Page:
You could say the same thing about the Declaration of Independece. Slavery was legal and practiced in all 13 colonies, yet these colonies representatives signed a document declaring their independence. This was also against the will of a lot of loyalists who wanted no such thing. Are you saying that the American colonies didn’t have the right to seceed from British Rule because a portion of the population was enslaved?

You seem to be implying that the right to secession is dependent on circumstances, not a fundamental universal right for any group that feels it’s needs are not being met by their current government.

The American Civil war in a lot of ways was simply a replay of the American Revolution, with the North playing the part of the British and the Confederacy playing the part of the colonies. In a lot of ways, other than the ultimate result, it played out the same. If you illegitmize the Confederacy based on the existence of slavery you must do the same to the 13 colonies during the Revolution. The circumstances are identical in this regard.

Book 'em Danno November 27, 2008 at 9:42 am

Dither: Amen, Sir!

DS wrote, “The American Civil war in a lot of ways was simply a replay of the American Revolution, with the North playing the part of the British and the Confederacy playing the part of the colonies.”

Neat summation. Both events were extraordinary, warts and all. I like to contrast the American liberation movements with African Independence, where 9 out of 10 times the rhetoric and result was aimed at continued subjugation, just by native rule. Out with the King, in with the Dictator.

Michael A. Clem November 27, 2008 at 11:36 am

Abhilash, as it says in the About section of the site, The Ludwig von Mises Institute is the research and educational center of classical liberalism, libertarian political theory, and the Austrian School of economics. . It’s not just about Austrian economics, although that is its unique calling card. Thus, to consider the non-economic aspects of Lincoln and the Civil War is not at all inappropriate for the blog, although I wouldn’t want too much of it.

Abhilash Nambiar November 27, 2008 at 12:12 pm

‘Are you saying that the American colonies didn’t have the right to seceed from British Rule because a portion of the population was enslaved?’

You make a good point. The Declaration of Independence does stand on its own merit separate from the merit of those who signed it and their reasons for it. If indeed that document had been the basis of the War for Secession in 1861 then we have a strong case to call it the War for Southern Independence.

Unfortunately for you that is not what they did. They did not do that because they could not use the Declaration of Independence to morally justify secession. If anything the Declaration of Independence morally justify their removal by force. The Southern states clearly had governments that had institutionalized slavery and where willing to keep it that way. In other words it had a government that was destructive to the cause liberty.

So they had to come up with a new declaration, which they did – a declaration of causes for secession. A document that that expressly states slavery as the reason for secession and thus a document that cannot stand on its own merit.

‘You seem to be implying that the right to secession is dependent on circumstances, not a fundamental universal right for any group that feels it’s needs are not being met by their current government.’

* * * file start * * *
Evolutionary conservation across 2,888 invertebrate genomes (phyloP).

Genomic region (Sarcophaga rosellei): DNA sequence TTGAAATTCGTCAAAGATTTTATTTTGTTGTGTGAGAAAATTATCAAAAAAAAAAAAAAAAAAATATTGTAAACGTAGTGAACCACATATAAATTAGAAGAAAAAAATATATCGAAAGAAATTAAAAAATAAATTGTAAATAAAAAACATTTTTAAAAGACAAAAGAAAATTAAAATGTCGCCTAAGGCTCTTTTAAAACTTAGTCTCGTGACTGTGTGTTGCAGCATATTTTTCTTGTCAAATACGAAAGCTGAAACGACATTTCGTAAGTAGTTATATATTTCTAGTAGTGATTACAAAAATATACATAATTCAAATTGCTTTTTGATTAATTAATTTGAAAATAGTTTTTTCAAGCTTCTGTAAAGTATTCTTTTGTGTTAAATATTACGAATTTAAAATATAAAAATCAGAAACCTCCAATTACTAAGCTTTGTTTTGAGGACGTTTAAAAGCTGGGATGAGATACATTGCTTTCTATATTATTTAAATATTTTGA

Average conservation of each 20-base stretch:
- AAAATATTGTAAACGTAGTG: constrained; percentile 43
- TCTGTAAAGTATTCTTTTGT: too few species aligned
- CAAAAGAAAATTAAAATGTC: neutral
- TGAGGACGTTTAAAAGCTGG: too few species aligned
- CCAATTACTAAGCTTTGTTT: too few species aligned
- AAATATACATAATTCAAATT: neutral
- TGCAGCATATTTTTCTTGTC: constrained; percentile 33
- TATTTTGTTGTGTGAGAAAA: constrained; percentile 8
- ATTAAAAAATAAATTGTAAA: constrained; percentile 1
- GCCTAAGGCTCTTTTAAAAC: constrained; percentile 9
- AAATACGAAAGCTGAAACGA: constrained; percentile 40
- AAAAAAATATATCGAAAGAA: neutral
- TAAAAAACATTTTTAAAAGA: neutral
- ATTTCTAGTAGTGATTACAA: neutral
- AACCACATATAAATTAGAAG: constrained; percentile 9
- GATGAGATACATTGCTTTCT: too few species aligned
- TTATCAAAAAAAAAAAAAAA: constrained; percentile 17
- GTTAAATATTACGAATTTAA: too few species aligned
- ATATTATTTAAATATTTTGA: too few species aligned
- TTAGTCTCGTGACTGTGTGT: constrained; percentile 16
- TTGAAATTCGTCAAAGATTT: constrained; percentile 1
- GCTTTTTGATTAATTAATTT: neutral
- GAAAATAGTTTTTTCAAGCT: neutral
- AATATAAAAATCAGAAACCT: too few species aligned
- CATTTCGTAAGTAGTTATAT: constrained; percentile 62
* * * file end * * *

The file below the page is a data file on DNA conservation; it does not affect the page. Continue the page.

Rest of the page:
Session is a means to secure rights, not a right in itself. And that this means can be used to secure rights does not mean therefore that it is the only end that is capable of being achieved through this means.

Here is an analogy to make more sense of it. A gun is a means for self-defense. That does not mean therefore that it is the only way a gun can be used.

So even if fundamental rights remain constant the means to secure it varies with circumstances.

So under what circumstances does the does session become a means to secure fundamental rights? The circumstance here is the presence of a government that is destructive to our liberties.

By that logic the revolutionaries had a right to secede from Great Britain (even if they kept slaves, because they where not fighting for their right to keep slaves).

And interestingly enough by that logic the Abolitionists in the North had a stronger case for secession. After all why stay in an Union that tolerated slavery?

Those that clearly did not have a good case for secession where the people who where too eager to secede. The slave holders of the South and the government they controlled. They where fighting for their dubious right to keep slaves and where even willing to put it in writing.

Abhilash Nambiar November 27, 2008 at 1:06 pm

Michael A. Clem looks like you are right. And here I am discussing libertarian political theory, not having planned to by the way, but it is comforting to know that it is not at all inappropriate. Believe it or not I too prefer to discuss things more directly related to Austrian economics rather than Libertarian political theory.

I feel a sense of incompleteness that I feel compelled to admit. Understanding American history in light of what libertarian political theory teaches us has been done relatively well for the colonial era up to the American Revolution by Murray Rothbard.

But the time since then is not that well done. All interpretations of historical events since seem to be biased. Either liberal or far-right views are put forward, even in libertarian circles, all that happens is that they get re-packaged.

The problem is that since Rothbard raised the bar no one else seemed to have jumped that high.

Tom Papworth November 28, 2008 at 5:08 am

“If we think that slavery is unconditionally wrong, must we not acknowledge that Lincoln’s waging war against the South was correct? By contrast with Lincoln, many of the leaders of the Confederacy thought that slavery was a positive good. Must not all libertarians, then, reject the Southern position that secession was constitutionally justifiable? To think otherwise, he claims, is to support slavery.”

By the same logic, should the Americas not remained colonies of Great Britain, which abolished slavery far sooner than the United States.

I think these questions revolve around whether ends (emancipation) justify means (war).

Abhilash Nambiar November 28, 2008 at 12:49 pm

‘I think these questions revolve around whether ends (emancipation) justify means (war).’

Tom Papworth, the means was war, but the end was the preservation of the Union not emancipation of the slaves. Lincoln freely admitted it. Look it up.

Dylan Voltaire June 19, 2009 at 2:28 pm

The South had no legitimate reason for secession. No constitutional rights had been violated. Lincoln was very careful to walk that line. The only attempts to violate what should rightly be called state sovereignty were taken by the slave states who attempted to coerce California into being a slave state and force Northern states to be slave catchers for them. Gordon doesn’t seem to recognize this at all in his review.